Introduced earlier this year by State Rep. Greg Harris (D-Chicago), House Bill 1335, also known as "Right-to-Try," allows terminally-ill patients to try new drugs that have not been approved by the Food and Drug Administration (FDA). Since drugs can take years to get the FDA's stamp of approval, Harris said the bill is a "last ray of hope" for those who have exhausted all other treatment options.
The legislation passed the Illinois House 114-1, and the Senate unanimously passed its version, SB 29, on Thursday.
Under this legislation, insurance companies would not be compelled to cover investigational and experimental drugs that have passed at least the first of three stages of clinical trials. Manufacturers would not be required to provide unapproved medications. It also protects doctors from being sued when obtaining such drugs for patients who desire them.
The legislation may also represent a loss of confidence in the FDA. As previously reported on IVN, the administration, which is also tasked with regulating 80 percent of the country's food supply, has failed to review over 1,000 ingredients put into foods sold in American grocery stores.
Praising the bipartisan nature of the effort, Illinois Policy, a fiscally conservative think tank, noted:
"Right-to-Try laws empower patients whose lives are on the line to become informed of the potential benefits and risks of all treatment options in order to determine the plan of care they feel is best for them." - Illinois Policy, ""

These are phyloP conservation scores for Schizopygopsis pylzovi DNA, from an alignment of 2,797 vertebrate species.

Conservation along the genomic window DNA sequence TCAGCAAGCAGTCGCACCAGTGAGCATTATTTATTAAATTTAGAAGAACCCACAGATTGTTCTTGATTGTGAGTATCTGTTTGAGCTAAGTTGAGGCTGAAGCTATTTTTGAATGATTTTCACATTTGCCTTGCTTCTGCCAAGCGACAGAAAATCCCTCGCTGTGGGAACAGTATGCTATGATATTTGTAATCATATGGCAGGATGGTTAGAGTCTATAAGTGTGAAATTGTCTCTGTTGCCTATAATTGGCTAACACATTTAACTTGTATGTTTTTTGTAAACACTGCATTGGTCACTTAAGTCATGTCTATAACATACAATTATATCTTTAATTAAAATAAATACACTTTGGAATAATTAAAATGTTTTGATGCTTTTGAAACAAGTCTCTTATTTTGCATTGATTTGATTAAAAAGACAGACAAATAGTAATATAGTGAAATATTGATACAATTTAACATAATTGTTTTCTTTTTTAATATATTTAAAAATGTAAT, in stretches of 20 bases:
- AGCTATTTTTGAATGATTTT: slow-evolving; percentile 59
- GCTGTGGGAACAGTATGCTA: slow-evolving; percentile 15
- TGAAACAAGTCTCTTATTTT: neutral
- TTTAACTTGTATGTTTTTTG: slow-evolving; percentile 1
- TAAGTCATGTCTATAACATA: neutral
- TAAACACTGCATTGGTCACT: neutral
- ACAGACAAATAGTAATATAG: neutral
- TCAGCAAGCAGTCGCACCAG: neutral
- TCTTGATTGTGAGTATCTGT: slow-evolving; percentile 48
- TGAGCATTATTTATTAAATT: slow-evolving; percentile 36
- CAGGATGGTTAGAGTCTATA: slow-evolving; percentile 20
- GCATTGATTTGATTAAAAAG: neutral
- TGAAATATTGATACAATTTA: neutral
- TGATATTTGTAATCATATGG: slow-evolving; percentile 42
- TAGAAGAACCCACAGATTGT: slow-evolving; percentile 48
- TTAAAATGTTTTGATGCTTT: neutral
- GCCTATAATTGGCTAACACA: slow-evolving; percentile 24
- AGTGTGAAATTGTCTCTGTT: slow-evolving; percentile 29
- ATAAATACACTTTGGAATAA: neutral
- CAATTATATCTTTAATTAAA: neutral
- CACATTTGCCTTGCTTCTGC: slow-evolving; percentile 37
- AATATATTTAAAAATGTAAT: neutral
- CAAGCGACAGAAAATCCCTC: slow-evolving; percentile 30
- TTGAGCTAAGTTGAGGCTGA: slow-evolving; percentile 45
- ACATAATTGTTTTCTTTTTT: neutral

Kurt Altman of the Goldwater Institute, who advised the Illinois Legislature on these bills, said
However, not everyone supports the proposed measure.
Although acknowledging that these decisions should always be up to a patient and their physician, Dr. Christopher Daugherty of the University of Chicago's MacLean Center for Clinical Medical Ethics said, "I think it's far more likely that we'll do more harm than good" with this type of legislation.
If "Right-to-Try" becomes law, Illinois would become the sixth state to pass such a measure. Governor Bruce Rauner's office declined to comment on whether or not he will sign the bill into law. However, the Senate bill's chief cosponsor, Michael Connelly (R-Wheaton), said he is "fairly confident" Rauner will sign it.